We advise and represent survivors of human rights violations particularly sexual violence, whistleblowers, human rights defenders and witnesses in legal proceedings.
We take some of the most high-profile sex offence cases involving widespread and systematic sexual abuse of vulnerable people.
These cases are dangerous as they involve prosecuting powerful offenders. We investigate and try these cases in court to fight for justice and accountability. If survivors are hesitant to file a claim in court or success at trial is improbable, we deploy other means to push for their rights before the State.
We document violations of law and work closely with the United Nations and foreign governments to uphold the rule of law and
hold offenders accountable. We (as well as our clients and witnesses) face retaliation in most cases so risk mitigation and protection support is integral to our work.
Some of our clients are whistleblowers and risk their lives to speak their truth. We ensure that their voices are heard at the highest level in government.
I have my lawyer and I feel there is light at the end of this tunnel.”
– WJO's client in a case of sexual harassment by high-ranking police officers.
Strengthening Government Institutions
We build better prevention and response mechanisms by changing laws, policies and improving on existing mechanisms.
As Technical Advisor to Afghanistan's Attorney General's Office and Ministry of Higher Education, we draft national strategies, action plans, policies and protocols.
We also provide needs-based assistance to strengthen judicial processes and safeguard victims’ fair trial rights and experience with the justice process.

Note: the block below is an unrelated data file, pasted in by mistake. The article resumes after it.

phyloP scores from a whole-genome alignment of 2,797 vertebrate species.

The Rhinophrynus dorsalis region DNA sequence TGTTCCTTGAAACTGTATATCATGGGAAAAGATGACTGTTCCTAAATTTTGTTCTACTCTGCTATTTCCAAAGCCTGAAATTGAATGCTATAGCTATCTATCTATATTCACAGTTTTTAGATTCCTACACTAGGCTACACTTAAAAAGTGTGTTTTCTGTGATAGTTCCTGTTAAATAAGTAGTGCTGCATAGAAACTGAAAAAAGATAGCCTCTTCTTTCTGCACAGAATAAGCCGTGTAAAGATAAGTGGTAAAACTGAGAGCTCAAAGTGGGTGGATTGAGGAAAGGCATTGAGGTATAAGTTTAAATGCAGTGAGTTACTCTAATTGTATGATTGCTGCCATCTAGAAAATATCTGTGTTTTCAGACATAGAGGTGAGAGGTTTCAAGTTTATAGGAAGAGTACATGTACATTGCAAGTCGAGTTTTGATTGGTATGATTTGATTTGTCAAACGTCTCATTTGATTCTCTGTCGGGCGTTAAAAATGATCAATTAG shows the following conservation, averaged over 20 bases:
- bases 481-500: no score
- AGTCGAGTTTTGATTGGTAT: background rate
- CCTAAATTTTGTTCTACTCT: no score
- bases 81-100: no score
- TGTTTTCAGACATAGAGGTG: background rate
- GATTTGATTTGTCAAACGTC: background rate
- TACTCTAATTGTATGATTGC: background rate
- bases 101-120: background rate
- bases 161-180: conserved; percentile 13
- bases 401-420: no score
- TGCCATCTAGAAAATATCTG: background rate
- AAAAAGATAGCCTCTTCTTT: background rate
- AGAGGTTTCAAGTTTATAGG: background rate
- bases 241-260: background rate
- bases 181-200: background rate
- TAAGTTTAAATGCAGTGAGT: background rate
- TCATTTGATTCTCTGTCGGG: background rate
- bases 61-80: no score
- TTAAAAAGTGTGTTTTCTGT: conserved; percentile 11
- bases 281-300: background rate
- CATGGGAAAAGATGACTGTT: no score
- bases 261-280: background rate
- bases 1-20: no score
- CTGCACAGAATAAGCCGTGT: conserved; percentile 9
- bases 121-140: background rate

Most sex offence cases in Kabul are referred to us.
WJO team delivering a workshop on sexual harassment to the Attorney General Office prosecutors (2021)
Building the Next Generation of Civil Society Leaders
To inspire and equip the next generation of leaders with practical knowledge and skills, we provide them with mentorship and on-the-job training.
During the training, the leaders learn how to strategically use the law as a vehicle for change.They learn critical skills such as legal writing, evidence analysis, legal ethics client/witness interviewing.
They also learn concepts and fact-patterns in cases of gender-based violence, sexual exploitation, sexual abuse and harassment.
"I learned more with WJO in few months than in 3 years of university. Now I am ready to become a human rights lawyer and I will achieve this."
- WJO Fellow
We use law as a tool to prohibit and penalise acts which have been historically committed against women.
In the past, we advocated for the express prohibition of Bacha Bazi ("dancing boys", a customary practice of sexual exploitation of boys in Afghanistan), sexual harassment in education, public and work spaces, forced virginity testing, anal examination of young boys, anal rape occurring in marriage and defamation of women's honour amongst other things.
Conference on the role of victim and defence counsel in the amendment of the Criminal Procedure Code.
Peace is not the end of war. Peace is the presence of social justice.
We are part of a national advocacy process to push for sustainable peace in Afghanistan that is built ground up from the demands of the citizens.
We take stock of Afghanistan's progress on peace and re-commit the Government of Afghanistan and the international community to a notion of peace that is rooted in social justice.